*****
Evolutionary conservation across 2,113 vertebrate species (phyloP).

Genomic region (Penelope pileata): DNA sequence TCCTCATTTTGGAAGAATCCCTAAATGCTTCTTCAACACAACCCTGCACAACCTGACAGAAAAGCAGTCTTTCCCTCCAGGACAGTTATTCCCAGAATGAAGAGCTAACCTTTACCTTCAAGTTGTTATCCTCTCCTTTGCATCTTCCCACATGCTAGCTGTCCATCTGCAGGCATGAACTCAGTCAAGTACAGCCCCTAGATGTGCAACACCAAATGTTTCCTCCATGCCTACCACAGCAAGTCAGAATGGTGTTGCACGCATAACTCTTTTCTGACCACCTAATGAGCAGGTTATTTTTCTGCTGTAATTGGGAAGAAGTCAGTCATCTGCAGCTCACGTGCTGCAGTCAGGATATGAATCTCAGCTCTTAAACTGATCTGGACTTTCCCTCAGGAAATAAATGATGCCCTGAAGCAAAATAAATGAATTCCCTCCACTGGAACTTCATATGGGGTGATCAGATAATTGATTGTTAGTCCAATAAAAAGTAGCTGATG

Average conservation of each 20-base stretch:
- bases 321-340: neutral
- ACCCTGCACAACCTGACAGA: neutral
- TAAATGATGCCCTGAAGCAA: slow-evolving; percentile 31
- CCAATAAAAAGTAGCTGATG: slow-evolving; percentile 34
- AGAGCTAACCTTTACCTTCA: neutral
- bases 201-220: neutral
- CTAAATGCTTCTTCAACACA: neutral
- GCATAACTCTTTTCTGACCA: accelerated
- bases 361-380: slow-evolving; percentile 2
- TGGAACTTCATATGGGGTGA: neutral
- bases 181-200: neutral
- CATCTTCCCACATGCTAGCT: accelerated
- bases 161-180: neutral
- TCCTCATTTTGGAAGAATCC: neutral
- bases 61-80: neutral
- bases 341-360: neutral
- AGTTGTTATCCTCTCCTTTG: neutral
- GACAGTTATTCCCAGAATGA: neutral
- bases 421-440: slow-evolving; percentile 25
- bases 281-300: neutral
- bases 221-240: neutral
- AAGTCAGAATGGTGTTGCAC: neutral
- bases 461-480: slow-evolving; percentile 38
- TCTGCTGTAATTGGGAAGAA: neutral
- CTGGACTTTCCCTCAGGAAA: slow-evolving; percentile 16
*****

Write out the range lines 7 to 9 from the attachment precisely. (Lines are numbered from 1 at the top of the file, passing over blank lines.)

- CCAATAAAAAGTAGCTGATG: slow-evolving; percentile 34
- AGAGCTAACCTTTACCTTCA: neutral
- bases 201-220: neutral